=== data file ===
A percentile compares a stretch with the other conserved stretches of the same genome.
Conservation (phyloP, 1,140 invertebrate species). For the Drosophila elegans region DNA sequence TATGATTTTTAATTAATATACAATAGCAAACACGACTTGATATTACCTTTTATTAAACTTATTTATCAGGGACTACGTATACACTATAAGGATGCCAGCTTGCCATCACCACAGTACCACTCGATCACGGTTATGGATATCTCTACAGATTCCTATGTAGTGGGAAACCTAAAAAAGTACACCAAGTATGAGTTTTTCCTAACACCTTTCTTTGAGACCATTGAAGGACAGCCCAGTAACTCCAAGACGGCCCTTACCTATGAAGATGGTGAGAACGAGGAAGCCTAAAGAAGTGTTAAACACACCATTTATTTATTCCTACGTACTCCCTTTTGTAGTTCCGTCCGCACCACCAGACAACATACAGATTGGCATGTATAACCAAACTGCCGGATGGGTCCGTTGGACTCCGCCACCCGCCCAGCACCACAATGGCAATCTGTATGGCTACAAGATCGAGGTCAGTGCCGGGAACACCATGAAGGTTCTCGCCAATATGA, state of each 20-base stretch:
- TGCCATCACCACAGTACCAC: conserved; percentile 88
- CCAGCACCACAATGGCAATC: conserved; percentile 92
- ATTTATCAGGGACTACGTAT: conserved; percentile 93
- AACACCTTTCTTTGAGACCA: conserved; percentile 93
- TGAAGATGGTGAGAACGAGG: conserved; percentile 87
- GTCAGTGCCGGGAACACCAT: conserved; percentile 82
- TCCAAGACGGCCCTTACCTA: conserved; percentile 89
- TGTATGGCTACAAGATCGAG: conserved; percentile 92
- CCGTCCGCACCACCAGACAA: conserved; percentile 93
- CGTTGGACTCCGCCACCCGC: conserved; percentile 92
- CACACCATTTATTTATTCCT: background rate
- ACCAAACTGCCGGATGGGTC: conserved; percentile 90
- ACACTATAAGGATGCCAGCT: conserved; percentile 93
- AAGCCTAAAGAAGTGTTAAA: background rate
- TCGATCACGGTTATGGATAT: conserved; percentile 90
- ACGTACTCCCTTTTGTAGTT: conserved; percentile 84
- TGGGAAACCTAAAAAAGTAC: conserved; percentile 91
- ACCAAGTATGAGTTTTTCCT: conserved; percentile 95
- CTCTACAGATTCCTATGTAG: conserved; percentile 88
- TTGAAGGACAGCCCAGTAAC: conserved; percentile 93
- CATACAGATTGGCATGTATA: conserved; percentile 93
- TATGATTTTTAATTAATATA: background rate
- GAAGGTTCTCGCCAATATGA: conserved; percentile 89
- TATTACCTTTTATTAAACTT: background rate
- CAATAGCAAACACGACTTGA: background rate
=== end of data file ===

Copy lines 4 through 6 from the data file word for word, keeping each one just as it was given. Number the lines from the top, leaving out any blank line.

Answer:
- CCAGCACCACAATGGCAATC: conserved; percentile 92
- ATTTATCAGGGACTACGTAT: conserved; percentile 93
- AACACCTTTCTTTGAGACCA: conserved; percentile 93